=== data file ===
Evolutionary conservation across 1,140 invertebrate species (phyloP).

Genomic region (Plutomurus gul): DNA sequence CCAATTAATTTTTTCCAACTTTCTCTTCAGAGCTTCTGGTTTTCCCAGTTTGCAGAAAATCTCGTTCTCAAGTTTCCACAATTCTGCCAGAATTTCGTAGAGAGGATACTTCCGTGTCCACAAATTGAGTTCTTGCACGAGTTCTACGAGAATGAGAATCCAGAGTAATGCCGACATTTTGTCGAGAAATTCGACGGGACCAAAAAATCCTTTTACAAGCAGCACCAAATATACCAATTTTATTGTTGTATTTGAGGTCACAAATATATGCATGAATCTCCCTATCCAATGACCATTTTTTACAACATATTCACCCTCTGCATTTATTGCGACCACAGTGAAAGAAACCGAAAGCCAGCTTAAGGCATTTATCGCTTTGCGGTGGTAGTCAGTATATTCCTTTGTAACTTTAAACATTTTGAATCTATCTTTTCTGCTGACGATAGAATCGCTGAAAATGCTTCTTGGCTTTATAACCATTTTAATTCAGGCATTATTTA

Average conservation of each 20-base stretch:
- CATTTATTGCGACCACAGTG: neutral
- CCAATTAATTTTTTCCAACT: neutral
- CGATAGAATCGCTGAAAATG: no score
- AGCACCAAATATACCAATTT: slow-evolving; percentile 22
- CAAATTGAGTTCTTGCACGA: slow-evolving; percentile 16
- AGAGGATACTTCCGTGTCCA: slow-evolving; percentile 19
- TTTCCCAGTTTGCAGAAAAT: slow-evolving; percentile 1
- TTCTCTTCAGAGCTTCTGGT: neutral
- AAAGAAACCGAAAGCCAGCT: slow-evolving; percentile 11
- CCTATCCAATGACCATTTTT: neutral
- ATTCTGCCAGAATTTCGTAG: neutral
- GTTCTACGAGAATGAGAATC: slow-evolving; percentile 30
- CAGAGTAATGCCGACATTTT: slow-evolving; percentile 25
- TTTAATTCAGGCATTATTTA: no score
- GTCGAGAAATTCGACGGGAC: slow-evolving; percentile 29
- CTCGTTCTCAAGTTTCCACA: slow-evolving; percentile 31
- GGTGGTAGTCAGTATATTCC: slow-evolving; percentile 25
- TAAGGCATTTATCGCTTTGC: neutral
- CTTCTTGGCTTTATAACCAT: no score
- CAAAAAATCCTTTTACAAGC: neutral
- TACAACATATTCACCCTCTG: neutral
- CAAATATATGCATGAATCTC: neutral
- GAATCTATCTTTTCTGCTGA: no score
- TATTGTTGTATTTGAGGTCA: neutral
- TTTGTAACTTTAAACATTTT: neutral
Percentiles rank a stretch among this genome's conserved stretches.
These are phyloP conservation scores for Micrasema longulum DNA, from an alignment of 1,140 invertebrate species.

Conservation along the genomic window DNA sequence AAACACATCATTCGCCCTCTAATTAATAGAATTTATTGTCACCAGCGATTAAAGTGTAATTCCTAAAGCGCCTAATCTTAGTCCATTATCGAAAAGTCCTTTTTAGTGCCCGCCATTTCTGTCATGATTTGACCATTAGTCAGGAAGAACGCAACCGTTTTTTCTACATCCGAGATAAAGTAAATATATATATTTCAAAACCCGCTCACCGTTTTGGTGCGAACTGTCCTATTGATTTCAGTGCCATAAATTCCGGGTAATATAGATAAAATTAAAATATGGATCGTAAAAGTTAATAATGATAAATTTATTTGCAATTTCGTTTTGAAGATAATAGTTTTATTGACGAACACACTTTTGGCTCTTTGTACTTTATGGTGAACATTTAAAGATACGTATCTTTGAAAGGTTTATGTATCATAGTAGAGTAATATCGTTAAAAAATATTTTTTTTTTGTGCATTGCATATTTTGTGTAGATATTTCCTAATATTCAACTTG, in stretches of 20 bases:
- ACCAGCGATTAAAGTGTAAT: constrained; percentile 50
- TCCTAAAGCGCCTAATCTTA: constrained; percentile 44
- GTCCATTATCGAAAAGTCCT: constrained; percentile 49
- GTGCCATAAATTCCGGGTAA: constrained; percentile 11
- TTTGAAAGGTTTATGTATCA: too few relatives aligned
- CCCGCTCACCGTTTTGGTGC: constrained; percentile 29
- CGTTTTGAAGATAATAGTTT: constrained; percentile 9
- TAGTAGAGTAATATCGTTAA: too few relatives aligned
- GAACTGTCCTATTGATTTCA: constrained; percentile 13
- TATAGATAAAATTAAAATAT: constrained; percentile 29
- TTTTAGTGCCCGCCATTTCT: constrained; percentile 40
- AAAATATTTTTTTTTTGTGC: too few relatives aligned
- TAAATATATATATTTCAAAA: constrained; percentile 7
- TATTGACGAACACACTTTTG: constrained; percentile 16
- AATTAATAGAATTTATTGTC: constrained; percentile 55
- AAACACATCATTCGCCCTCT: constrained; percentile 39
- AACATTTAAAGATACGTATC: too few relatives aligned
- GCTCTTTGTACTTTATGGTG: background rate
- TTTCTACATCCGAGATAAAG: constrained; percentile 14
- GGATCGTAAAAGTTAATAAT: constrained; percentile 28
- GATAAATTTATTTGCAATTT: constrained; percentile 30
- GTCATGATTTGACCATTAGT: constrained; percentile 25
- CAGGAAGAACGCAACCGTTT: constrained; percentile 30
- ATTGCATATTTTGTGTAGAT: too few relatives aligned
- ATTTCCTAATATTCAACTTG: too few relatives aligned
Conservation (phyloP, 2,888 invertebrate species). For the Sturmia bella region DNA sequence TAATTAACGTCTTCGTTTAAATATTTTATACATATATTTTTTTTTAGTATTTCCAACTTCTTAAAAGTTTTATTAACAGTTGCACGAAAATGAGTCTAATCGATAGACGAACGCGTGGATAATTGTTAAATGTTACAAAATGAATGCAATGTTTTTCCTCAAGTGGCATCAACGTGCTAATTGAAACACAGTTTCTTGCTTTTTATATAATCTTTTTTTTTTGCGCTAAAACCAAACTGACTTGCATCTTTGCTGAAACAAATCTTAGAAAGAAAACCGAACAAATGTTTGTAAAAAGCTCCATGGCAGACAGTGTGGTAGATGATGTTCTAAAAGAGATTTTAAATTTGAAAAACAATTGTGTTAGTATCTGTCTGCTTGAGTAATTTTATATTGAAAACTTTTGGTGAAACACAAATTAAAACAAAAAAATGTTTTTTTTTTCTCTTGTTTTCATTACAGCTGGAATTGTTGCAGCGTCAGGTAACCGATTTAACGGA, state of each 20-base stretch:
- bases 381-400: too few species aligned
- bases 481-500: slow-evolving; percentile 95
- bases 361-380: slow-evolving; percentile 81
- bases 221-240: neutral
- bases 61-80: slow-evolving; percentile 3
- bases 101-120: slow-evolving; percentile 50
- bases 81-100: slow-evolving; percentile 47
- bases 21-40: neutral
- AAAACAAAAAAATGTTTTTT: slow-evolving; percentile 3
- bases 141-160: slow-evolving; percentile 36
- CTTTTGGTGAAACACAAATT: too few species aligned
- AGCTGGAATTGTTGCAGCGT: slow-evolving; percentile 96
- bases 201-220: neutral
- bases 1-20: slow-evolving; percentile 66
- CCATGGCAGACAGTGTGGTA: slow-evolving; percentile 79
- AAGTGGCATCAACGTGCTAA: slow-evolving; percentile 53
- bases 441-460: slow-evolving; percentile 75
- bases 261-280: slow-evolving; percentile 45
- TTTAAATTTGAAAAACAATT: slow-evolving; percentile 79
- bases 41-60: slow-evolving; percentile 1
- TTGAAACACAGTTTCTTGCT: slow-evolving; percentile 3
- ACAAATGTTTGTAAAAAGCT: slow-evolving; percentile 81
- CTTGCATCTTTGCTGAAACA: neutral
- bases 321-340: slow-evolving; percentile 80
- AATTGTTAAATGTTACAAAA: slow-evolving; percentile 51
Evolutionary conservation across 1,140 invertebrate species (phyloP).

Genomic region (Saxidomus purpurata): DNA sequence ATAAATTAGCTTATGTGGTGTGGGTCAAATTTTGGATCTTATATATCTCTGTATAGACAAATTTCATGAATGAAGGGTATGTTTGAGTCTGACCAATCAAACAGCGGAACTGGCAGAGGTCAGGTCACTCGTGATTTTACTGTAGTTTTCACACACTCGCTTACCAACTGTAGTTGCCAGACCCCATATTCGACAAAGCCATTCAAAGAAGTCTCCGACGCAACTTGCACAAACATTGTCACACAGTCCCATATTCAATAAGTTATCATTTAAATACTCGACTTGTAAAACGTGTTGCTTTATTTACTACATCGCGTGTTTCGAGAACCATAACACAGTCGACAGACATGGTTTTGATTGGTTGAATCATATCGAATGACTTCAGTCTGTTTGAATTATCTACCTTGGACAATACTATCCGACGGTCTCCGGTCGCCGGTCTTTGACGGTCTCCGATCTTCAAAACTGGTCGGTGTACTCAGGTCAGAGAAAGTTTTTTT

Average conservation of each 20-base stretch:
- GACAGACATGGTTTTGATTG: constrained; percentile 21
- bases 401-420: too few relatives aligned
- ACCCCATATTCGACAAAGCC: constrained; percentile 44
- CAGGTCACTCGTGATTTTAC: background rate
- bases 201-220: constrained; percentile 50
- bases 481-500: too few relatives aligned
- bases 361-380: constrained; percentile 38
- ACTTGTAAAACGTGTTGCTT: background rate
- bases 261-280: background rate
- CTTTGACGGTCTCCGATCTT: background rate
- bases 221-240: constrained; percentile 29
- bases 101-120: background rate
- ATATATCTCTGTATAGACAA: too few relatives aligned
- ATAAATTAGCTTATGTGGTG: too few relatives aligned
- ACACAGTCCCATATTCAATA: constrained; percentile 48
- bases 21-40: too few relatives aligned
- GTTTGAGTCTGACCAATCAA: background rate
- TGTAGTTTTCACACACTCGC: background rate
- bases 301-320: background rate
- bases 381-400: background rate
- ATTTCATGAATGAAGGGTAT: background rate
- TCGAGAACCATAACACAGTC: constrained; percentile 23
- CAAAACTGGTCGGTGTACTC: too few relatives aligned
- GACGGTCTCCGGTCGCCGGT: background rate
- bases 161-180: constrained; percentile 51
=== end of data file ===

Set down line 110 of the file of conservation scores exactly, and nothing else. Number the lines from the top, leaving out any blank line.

- bases 161-180: constrained; percentile 51